The high needs system for further education is ‘not working and requires a radical shake-up’, council and college leaders say.
A new report, commissioned by the Local Government Association (LGA), argues that the system is overly complicated, resulting in young people, parents, councils and colleges facing challenges which have a detrimental impact on those students in further education with special educational needs and disabilities (SEND).
Also commissioned by the Association of Colleges and Natspec, the membership body for specialist colleges, the study learnt that Education, Health and Care (EHC) plans are not sufficiently up to date and ‘further education’ in focus.
It also discovered that statutory deadlines are being missed and arrangements for the transition from school to further education are delayed, and may not take place at all.
Administrative burdens on both councils and colleges are also high and there are too many disputes about placements.
According to the report, part of the problem is that there is too little long-term planning of post-16 high needs provision.
‘The current high needs further education system is falling short of its potential, creating unnecessary tension and red tape for councils and colleges, while struggling to effectively support young people with special educational needs and disabilities,’ said Cllr Judith Blake, chair of the LGA’s Children and Young People Board.
The report calls for an overhaul of the whole system, including changes to the funding model so that councils can plan provision more effectively for young people within their local area.
It also recommends involving both mainstream general further education colleges and specialist colleges in the process, and says that funding can be transferred straight to the providers in a much timelier and direct way.
‘While there is evidence of current good practice by councils, an overhaul and streamlining of processes are needed to improve the system for local authorities and colleges in order to improve the experience and aspirations of students,’ continued Cllr Blake.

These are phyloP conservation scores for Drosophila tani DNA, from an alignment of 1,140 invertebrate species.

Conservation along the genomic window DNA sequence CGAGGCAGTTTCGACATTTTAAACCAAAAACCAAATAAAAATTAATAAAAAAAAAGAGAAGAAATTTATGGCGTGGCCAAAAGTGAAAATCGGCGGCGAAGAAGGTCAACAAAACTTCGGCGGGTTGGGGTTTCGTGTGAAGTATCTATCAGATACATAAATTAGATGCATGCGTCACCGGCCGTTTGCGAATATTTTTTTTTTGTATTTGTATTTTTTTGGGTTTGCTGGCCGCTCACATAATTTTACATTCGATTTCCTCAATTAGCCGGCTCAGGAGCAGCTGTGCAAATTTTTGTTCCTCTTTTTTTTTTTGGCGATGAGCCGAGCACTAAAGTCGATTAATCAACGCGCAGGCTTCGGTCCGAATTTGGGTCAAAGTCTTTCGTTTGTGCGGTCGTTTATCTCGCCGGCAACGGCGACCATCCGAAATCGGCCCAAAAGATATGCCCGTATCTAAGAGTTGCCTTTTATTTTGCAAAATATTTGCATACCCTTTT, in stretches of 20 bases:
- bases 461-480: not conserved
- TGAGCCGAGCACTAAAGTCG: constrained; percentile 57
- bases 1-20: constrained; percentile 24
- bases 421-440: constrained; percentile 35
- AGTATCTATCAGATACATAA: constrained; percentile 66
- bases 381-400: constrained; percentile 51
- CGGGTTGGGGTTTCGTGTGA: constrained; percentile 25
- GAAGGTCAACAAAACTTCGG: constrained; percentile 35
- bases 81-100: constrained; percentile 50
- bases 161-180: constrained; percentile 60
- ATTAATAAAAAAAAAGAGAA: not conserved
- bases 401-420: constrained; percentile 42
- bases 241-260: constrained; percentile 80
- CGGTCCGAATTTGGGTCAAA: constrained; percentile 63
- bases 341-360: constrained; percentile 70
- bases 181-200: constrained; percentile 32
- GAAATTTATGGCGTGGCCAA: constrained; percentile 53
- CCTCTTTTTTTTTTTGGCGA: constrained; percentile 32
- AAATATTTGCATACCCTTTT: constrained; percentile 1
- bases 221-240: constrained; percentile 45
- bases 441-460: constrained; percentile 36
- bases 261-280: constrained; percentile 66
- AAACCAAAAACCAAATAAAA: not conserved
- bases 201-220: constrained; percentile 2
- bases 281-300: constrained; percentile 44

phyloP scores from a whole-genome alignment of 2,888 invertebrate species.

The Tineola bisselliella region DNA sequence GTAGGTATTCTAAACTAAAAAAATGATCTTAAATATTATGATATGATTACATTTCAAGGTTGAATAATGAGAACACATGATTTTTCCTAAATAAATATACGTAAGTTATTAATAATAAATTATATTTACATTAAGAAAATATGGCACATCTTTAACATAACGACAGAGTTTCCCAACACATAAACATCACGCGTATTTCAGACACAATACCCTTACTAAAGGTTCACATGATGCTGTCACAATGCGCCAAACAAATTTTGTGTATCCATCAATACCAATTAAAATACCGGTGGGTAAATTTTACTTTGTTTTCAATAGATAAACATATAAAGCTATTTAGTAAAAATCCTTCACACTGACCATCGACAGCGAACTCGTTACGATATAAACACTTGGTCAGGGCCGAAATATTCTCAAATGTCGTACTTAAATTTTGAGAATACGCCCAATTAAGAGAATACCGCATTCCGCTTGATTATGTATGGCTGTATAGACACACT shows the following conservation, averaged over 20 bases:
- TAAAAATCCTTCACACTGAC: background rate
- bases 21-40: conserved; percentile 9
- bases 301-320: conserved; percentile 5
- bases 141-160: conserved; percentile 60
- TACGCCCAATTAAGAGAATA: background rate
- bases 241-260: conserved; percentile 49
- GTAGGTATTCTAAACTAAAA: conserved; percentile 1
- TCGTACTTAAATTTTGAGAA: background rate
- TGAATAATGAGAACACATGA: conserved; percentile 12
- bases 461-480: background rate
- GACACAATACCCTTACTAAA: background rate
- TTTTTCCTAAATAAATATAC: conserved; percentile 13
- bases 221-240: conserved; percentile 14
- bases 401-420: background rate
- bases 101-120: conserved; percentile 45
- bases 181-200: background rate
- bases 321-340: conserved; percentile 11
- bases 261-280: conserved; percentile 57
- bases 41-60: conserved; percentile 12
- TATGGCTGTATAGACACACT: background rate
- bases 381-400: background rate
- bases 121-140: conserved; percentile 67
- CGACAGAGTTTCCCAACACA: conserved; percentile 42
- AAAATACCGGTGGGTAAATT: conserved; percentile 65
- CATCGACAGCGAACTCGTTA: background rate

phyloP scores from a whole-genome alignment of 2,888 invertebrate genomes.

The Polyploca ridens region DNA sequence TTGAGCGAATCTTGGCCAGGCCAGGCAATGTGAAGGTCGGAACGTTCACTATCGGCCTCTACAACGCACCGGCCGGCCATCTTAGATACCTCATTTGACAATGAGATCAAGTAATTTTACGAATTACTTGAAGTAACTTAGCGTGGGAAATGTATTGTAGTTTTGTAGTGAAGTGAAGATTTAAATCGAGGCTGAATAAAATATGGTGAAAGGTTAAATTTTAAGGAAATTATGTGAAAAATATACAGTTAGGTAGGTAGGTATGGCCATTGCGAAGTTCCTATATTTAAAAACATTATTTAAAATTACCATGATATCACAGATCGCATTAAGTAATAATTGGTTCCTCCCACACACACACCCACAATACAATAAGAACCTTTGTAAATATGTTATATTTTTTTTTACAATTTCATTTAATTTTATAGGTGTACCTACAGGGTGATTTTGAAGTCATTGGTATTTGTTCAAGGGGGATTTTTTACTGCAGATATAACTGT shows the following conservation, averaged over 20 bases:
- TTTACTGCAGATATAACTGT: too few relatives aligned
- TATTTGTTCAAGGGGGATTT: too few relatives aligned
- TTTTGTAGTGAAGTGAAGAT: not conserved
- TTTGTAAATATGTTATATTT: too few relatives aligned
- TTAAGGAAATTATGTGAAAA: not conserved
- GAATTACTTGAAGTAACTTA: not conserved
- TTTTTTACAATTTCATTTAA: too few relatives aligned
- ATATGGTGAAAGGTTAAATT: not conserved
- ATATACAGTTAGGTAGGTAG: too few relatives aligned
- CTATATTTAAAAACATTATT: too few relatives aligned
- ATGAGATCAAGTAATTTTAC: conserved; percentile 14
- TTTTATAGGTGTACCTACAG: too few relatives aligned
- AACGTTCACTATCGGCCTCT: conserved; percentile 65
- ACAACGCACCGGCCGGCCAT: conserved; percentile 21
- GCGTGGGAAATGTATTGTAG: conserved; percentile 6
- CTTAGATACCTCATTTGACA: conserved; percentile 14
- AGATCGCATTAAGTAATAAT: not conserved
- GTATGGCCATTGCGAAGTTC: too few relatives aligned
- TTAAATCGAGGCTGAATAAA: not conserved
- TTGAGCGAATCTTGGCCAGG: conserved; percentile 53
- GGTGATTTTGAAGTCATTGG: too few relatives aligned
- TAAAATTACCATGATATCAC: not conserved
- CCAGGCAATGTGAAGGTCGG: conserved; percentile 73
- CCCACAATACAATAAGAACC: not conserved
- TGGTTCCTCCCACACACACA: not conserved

‘This has become more urgent due to the huge increase in size and complexity of the task faced by councils and providers in supporting young people with SEND with funding not keeping up with the rising demand for support.’
Liz Maudslay, Association of Colleges’ (AoC) policy officer for SEND, welcomed the report.
‘Further education colleges have always welcomed the vision of the SEND Reforms of 2014 but have also recognised that for these reforms to be effective there is a need for significant changes to implementation processes,’ she said.
‘We particularly welcome the fact that this report was jointly commissioned by AoC, Natspec and LGA as it is only by close collaboration between colleges and local authorities that positive changes can come about.’
Clare Howard, CEO of Natspec, said: ‘This is the first piece of research into the high needs system which has looked at further education in such detail.
‘The detrimental effects of the system on all young people are amplified for the small number with the most complex needs, who require more specialist provision.
‘We welcome the recommendations that specialist colleges should be more involved in planning provision with local authorities, that decisions should be made earlier, and that young people should be more supported with transition.’